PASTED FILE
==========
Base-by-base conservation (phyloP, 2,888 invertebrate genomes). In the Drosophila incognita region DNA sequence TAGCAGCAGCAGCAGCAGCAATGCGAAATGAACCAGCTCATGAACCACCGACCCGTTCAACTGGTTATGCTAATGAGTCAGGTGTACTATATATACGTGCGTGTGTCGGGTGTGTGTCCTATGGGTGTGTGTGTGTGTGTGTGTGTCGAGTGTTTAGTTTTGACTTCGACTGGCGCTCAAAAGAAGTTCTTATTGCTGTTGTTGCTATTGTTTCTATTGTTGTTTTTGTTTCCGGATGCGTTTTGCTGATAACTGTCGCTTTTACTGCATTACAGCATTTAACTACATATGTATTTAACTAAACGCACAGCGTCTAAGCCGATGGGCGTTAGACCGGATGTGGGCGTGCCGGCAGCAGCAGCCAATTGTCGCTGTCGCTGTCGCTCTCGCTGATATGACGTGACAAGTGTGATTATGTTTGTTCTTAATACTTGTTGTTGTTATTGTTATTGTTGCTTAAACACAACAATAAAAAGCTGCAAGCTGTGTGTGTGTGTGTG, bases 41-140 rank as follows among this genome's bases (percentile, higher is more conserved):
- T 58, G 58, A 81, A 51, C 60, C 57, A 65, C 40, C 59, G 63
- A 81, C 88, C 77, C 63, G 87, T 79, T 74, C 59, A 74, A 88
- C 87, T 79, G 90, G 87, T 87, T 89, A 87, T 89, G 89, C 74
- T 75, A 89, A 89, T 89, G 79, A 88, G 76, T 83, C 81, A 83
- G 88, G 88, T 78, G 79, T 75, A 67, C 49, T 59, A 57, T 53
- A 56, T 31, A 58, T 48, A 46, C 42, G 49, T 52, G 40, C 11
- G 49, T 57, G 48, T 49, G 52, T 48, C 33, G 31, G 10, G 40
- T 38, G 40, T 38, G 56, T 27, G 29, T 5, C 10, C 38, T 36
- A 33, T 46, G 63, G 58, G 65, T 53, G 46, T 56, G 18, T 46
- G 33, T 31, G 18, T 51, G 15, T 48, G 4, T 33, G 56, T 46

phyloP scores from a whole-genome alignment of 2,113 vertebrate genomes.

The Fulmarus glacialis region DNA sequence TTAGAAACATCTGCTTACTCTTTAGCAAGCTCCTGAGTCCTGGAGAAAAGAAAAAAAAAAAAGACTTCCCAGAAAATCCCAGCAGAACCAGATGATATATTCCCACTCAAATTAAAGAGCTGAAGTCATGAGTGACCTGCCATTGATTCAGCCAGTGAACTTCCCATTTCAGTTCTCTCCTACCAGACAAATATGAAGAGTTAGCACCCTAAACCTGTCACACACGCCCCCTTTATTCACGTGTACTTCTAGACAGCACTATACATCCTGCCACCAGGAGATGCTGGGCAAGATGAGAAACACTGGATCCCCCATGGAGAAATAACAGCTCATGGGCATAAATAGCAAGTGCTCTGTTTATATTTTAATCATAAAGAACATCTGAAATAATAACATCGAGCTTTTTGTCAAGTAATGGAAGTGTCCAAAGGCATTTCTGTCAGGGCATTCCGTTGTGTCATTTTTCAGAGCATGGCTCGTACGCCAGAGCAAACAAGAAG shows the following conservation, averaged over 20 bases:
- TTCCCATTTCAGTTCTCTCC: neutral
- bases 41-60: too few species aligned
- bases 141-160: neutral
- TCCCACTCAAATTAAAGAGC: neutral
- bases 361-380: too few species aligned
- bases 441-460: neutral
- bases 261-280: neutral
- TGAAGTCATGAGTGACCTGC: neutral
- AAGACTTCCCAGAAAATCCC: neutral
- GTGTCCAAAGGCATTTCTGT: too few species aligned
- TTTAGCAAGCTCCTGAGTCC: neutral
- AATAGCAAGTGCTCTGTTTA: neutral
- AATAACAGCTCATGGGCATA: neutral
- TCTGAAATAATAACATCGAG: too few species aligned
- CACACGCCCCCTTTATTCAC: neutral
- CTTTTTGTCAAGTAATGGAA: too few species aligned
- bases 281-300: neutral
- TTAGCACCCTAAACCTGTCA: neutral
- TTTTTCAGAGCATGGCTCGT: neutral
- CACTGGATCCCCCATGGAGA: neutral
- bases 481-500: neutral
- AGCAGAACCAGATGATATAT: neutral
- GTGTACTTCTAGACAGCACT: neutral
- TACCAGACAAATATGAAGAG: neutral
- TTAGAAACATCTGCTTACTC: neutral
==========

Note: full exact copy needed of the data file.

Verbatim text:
Base-by-base conservation (phyloP, 2,888 invertebrate genomes). In the Drosophila incognita region DNA sequence TAGCAGCAGCAGCAGCAGCAATGCGAAATGAACCAGCTCATGAACCACCGACCCGTTCAACTGGTTATGCTAATGAGTCAGGTGTACTATATATACGTGCGTGTGTCGGGTGTGTGTCCTATGGGTGTGTGTGTGTGTGTGTGTGTCGAGTGTTTAGTTTTGACTTCGACTGGCGCTCAAAAGAAGTTCTTATTGCTGTTGTTGCTATTGTTTCTATTGTTGTTTTTGTTTCCGGATGCGTTTTGCTGATAACTGTCGCTTTTACTGCATTACAGCATTTAACTACATATGTATTTAACTAAACGCACAGCGTCTAAGCCGATGGGCGTTAGACCGGATGTGGGCGTGCCGGCAGCAGCAGCCAATTGTCGCTGTCGCTGTCGCTCTCGCTGATATGACGTGACAAGTGTGATTATGTTTGTTCTTAATACTTGTTGTTGTTATTGTTATTGTTGCTTAAACACAACAATAAAAAGCTGCAAGCTGTGTGTGTGTGTGTG, bases 41-140 rank as follows among this genome's bases (percentile, higher is more conserved):
- T 58, G 58, A 81, A 51, C 60, C 57, A 65, C 40, C 59, G 63
- A 81, C 88, C 77, C 63, G 87, T 79, T 74, C 59, A 74, A 88
- C 87, T 79, G 90, G 87, T 87, T 89, A 87, T 89, G 89, C 74
- T 75, A 89, A 89, T 89, G 79, A 88, G 76, T 83, C 81, A 83
- G 88, G 88, T 78, G 79, T 75, A 67, C 49, T 59, A 57, T 53
- A 56, T 31, A 58, T 48, A 46, C 42, G 49, T 52, G 40, C 11
- G 49, T 57, G 48, T 49, G 52, T 48, C 33, G 31, G 10, G 40
- T 38, G 40, T 38, G 56, T 27, G 29, T 5, C 10, C 38, T 36
- A 33, T 46, G 63, G 58, G 65, T 53, G 46, T 56, G 18, T 46
- G 33, T 31, G 18, T 51, G 15, T 48, G 4, T 33, G 56, T 46

phyloP scores from a whole-genome alignment of 2,113 vertebrate genomes.

The Fulmarus glacialis region DNA sequence TTAGAAACATCTGCTTACTCTTTAGCAAGCTCCTGAGTCCTGGAGAAAAGAAAAAAAAAAAAGACTTCCCAGAAAATCCCAGCAGAACCAGATGATATATTCCCACTCAAATTAAAGAGCTGAAGTCATGAGTGACCTGCCATTGATTCAGCCAGTGAACTTCCCATTTCAGTTCTCTCCTACCAGACAAATATGAAGAGTTAGCACCCTAAACCTGTCACACACGCCCCCTTTATTCACGTGTACTTCTAGACAGCACTATACATCCTGCCACCAGGAGATGCTGGGCAAGATGAGAAACACTGGATCCCCCATGGAGAAATAACAGCTCATGGGCATAAATAGCAAGTGCTCTGTTTATATTTTAATCATAAAGAACATCTGAAATAATAACATCGAGCTTTTTGTCAAGTAATGGAAGTGTCCAAAGGCATTTCTGTCAGGGCATTCCGTTGTGTCATTTTTCAGAGCATGGCTCGTACGCCAGAGCAAACAAGAAG shows the following conservation, averaged over 20 bases:
- TTCCCATTTCAGTTCTCTCC: neutral
- bases 41-60: too few species aligned
- bases 141-160: neutral
- TCCCACTCAAATTAAAGAGC: neutral
- bases 361-380: too few species aligned
- bases 441-460: neutral
- bases 261-280: neutral
- TGAAGTCATGAGTGACCTGC: neutral
- AAGACTTCCCAGAAAATCCC: neutral
- GTGTCCAAAGGCATTTCTGT: too few species aligned
- TTTAGCAAGCTCCTGAGTCC: neutral
- AATAGCAAGTGCTCTGTTTA: neutral
- AATAACAGCTCATGGGCATA: neutral
- TCTGAAATAATAACATCGAG: too few species aligned
- CACACGCCCCCTTTATTCAC: neutral
- CTTTTTGTCAAGTAATGGAA: too few species aligned
- bases 281-300: neutral
- TTAGCACCCTAAACCTGTCA: neutral
- TTTTTCAGAGCATGGCTCGT: neutral
- CACTGGATCCCCCATGGAGA: neutral
- bases 481-500: neutral
- AGCAGAACCAGATGATATAT: neutral
- GTGTACTTCTAGACAGCACT: neutral
- TACCAGACAAATATGAAGAG: neutral
- TTAGAAACATCTGCTTACTC: neutral